There are currently great hopes for solid-state batteries. They contain no liquid parts that could leak or catch fire. For this reason, they do not require cooling and are considered to be much safer, more reliable, and longer lasting than traditional lithium-ion batteries. Jülich scientists have now introduced a new concept that allows currents up to ten times greater during charging and discharging than previously described in the literature. The improvement was achieved by a “clever” choice of materials with a focus on consistently good compatibility. All components were made from phosphate compounds, which are well matched both chemically and mechanically.

The low current is considered one of the biggest hurdles in the development of solid-state batteries. It is the reason why the batteries take a relatively long...

Im Focus: Color effects from transparent 3D-printed nanostructures

New design tool automatically creates nanostructure 3D-print templates for user-given colors
Scientists present work at prestigious SIGGRAPH conference

Most of the objects we see are colored by pigments, but using pigments has disadvantages: such colors can fade, industrial pigments are often toxic, and...

Im Focus: Unraveling the nature of 'whistlers' from space in the lab

A new study sheds light on how ultralow frequency radio waves and plasmas interact

Scientists at the University of California, Los Angeles present new research on a curious cosmic phenomenon known as "whistlers" -- very low frequency packets...

Im Focus: New interactive machine learning tool makes car designs more aerodynamic

Scientists develop first tool to use machine learning methods to compute flow around interactively designable 3D objects. Tool will be presented at this year’s prestigious SIGGRAPH conference.

When engineers or designers want to test the aerodynamic properties of the newly designed shape of a car, airplane, or other object, they would normally model...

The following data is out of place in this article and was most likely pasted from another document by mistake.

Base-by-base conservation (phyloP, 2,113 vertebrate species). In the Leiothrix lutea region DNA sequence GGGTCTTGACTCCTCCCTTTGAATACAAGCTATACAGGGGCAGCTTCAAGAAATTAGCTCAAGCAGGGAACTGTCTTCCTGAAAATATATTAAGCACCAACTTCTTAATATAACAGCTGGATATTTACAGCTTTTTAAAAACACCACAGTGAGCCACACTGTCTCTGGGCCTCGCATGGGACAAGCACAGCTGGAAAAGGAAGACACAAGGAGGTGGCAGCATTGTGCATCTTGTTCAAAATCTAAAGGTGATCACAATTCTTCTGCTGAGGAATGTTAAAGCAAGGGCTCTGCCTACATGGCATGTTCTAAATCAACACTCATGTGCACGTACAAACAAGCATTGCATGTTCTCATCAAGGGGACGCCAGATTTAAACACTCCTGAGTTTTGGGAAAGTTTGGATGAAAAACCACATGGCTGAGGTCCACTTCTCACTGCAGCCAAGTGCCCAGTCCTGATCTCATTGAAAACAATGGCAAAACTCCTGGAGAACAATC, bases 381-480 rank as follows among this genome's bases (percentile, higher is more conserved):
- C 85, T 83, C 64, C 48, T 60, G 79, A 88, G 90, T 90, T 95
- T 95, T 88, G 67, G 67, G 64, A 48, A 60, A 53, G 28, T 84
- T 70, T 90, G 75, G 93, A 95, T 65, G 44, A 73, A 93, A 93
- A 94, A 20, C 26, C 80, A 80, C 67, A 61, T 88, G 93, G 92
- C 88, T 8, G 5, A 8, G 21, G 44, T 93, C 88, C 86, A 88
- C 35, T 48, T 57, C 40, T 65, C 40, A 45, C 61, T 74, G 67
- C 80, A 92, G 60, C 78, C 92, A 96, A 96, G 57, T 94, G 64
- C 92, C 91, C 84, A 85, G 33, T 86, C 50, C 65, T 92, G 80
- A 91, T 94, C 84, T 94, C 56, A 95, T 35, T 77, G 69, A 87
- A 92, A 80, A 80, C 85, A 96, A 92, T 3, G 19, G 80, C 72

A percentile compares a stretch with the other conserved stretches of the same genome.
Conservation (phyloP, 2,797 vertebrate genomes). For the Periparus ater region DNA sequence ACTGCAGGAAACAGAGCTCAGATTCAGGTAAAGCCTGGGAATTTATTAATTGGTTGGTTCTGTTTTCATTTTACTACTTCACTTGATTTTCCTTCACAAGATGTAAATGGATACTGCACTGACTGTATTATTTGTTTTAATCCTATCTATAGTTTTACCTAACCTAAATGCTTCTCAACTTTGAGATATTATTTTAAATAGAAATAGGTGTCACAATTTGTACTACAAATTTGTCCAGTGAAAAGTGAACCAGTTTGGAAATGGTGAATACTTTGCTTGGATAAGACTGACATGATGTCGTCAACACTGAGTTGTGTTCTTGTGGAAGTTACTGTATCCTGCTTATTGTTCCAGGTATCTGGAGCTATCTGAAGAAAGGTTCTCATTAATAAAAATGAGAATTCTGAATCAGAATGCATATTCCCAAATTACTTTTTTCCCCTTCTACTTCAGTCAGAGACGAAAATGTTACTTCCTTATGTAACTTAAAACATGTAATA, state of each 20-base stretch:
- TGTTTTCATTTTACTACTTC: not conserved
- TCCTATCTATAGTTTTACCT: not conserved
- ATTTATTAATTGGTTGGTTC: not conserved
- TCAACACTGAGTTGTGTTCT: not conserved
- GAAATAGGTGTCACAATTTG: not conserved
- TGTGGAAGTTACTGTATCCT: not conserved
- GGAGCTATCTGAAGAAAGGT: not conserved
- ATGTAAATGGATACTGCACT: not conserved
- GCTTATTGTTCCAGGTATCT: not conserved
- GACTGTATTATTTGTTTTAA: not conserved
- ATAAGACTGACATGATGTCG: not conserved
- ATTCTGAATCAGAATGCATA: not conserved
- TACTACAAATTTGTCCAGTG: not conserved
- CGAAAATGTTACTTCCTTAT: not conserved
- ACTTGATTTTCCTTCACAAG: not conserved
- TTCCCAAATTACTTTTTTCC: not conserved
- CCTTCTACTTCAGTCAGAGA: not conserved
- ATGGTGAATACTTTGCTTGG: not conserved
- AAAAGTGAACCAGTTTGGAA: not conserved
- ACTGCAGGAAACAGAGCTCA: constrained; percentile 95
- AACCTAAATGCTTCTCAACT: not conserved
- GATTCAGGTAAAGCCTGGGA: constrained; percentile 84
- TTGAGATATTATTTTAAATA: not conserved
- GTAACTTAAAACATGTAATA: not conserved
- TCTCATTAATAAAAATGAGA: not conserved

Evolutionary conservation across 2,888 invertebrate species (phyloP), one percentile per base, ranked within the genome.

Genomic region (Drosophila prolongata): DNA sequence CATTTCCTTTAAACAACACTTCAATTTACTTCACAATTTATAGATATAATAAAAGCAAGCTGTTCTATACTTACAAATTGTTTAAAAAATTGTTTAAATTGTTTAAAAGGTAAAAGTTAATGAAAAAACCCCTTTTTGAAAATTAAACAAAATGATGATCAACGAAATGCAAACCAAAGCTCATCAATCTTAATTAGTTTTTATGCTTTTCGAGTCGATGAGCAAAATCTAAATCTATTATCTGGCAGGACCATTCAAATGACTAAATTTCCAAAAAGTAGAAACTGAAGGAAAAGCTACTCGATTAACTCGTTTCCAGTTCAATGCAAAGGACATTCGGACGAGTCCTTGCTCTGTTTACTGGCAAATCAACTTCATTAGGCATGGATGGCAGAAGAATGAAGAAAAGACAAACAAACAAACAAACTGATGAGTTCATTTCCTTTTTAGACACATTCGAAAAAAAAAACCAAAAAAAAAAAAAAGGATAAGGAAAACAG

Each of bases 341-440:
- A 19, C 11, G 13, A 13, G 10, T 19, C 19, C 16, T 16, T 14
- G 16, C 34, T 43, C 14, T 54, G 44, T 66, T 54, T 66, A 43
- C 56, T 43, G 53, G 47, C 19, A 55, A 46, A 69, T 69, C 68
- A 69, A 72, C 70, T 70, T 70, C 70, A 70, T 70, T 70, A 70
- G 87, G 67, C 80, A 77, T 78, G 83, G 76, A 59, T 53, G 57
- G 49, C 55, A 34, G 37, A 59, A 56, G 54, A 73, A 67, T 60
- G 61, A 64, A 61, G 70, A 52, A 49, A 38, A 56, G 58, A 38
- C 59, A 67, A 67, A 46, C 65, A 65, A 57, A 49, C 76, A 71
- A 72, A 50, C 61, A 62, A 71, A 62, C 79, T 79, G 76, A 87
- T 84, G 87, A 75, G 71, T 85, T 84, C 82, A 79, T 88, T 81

Im Focus: Robots as 'pump attendants': TU Graz develops robot-controlled rapid charging system for e-vehicles

Researchers from TU Graz and their industry partners have unveiled a world first: the prototype of a robot-controlled, high-speed combined charging system (CCS) for electric vehicles that enables series charging of cars in various parking positions.

Global demand for electric vehicles is forecast to rise sharply: by 2025, the number of new vehicle registrations is expected to reach 25 million per year....

All Focus news of the innovation-report >>>

Anzeige

Anzeige

VideoLinks
Industry & Economy
Event News

LaserForum 2018 deals with 3D production of components

17.08.2018 | Event News

Within reach of the Universe

08.08.2018 | Event News

A journey through the history of microscopy – new exhibition opens at the MDC

27.07.2018 | Event News

 
Latest News

A novel synthetic antibody enables conditional “protein knockdown” in vertebrates

20.08.2018 | Life Sciences

Metamolds: Molding a mold

20.08.2018 | Information Technology

It’s All in the Mix: Jülich Researchers are Developing Fast-Charging Solid-State Batteries

20.08.2018 | Power and Electrical Engineering

VideoLinks
Science & Research
Overview of more VideoLinks >>>